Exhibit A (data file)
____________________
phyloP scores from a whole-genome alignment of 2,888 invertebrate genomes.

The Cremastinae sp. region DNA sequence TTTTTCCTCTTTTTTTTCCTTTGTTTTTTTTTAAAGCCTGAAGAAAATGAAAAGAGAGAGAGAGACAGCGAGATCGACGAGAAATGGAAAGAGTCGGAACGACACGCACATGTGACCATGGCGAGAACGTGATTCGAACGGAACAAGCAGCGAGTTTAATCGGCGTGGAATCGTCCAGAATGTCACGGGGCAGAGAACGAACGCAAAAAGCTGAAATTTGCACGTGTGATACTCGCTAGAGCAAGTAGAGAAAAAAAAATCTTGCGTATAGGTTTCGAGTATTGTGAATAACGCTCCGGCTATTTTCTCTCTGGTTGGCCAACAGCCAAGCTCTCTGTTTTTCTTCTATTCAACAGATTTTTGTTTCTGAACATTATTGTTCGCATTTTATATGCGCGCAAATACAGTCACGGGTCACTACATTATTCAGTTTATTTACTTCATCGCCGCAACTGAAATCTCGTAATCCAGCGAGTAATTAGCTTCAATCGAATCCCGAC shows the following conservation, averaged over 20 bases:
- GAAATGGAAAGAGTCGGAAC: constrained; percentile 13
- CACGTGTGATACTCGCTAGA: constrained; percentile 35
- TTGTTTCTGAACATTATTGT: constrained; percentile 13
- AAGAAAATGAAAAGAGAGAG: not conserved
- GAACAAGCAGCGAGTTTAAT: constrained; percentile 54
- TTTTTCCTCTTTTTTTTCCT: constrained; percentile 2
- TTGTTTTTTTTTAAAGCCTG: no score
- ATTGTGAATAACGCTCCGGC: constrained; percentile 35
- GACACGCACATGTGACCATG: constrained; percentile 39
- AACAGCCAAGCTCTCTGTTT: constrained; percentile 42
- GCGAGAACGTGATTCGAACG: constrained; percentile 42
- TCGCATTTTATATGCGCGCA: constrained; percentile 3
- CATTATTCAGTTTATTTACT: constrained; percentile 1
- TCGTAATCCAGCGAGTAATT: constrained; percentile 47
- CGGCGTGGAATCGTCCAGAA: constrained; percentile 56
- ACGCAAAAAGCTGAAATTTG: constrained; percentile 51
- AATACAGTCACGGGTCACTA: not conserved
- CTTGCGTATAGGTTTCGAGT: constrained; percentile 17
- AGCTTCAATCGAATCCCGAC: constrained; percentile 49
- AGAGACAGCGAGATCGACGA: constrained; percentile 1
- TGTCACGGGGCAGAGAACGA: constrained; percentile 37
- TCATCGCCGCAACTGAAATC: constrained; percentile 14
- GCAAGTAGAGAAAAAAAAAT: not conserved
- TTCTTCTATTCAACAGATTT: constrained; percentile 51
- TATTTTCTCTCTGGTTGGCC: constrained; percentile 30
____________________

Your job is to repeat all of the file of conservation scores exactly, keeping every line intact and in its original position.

phyloP scores from a whole-genome alignment of 2,888 invertebrate genomes.

The Cremastinae sp. region DNA sequence TTTTTCCTCTTTTTTTTCCTTTGTTTTTTTTTAAAGCCTGAAGAAAATGAAAAGAGAGAGAGAGACAGCGAGATCGACGAGAAATGGAAAGAGTCGGAACGACACGCACATGTGACCATGGCGAGAACGTGATTCGAACGGAACAAGCAGCGAGTTTAATCGGCGTGGAATCGTCCAGAATGTCACGGGGCAGAGAACGAACGCAAAAAGCTGAAATTTGCACGTGTGATACTCGCTAGAGCAAGTAGAGAAAAAAAAATCTTGCGTATAGGTTTCGAGTATTGTGAATAACGCTCCGGCTATTTTCTCTCTGGTTGGCCAACAGCCAAGCTCTCTGTTTTTCTTCTATTCAACAGATTTTTGTTTCTGAACATTATTGTTCGCATTTTATATGCGCGCAAATACAGTCACGGGTCACTACATTATTCAGTTTATTTACTTCATCGCCGCAACTGAAATCTCGTAATCCAGCGAGTAATTAGCTTCAATCGAATCCCGAC shows the following conservation, averaged over 20 bases:
- GAAATGGAAAGAGTCGGAAC: constrained; percentile 13
- CACGTGTGATACTCGCTAGA: constrained; percentile 35
- TTGTTTCTGAACATTATTGT: constrained; percentile 13
- AAGAAAATGAAAAGAGAGAG: not conserved
- GAACAAGCAGCGAGTTTAAT: constrained; percentile 54
- TTTTTCCTCTTTTTTTTCCT: constrained; percentile 2
- TTGTTTTTTTTTAAAGCCTG: no score
- ATTGTGAATAACGCTCCGGC: constrained; percentile 35
- GACACGCACATGTGACCATG: constrained; percentile 39
- AACAGCCAAGCTCTCTGTTT: constrained; percentile 42
- GCGAGAACGTGATTCGAACG: constrained; percentile 42
- TCGCATTTTATATGCGCGCA: constrained; percentile 3
- CATTATTCAGTTTATTTACT: constrained; percentile 1
- TCGTAATCCAGCGAGTAATT: constrained; percentile 47
- CGGCGTGGAATCGTCCAGAA: constrained; percentile 56
- ACGCAAAAAGCTGAAATTTG: constrained; percentile 51
- AATACAGTCACGGGTCACTA: not conserved
- CTTGCGTATAGGTTTCGAGT: constrained; percentile 17
- AGCTTCAATCGAATCCCGAC: constrained; percentile 49
- AGAGACAGCGAGATCGACGA: constrained; percentile 1
- TGTCACGGGGCAGAGAACGA: constrained; percentile 37
- TCATCGCCGCAACTGAAATC: constrained; percentile 14
- GCAAGTAGAGAAAAAAAAAT: not conserved
- TTCTTCTATTCAACAGATTT: constrained; percentile 51
- TATTTTCTCTCTGGTTGGCC: constrained; percentile 30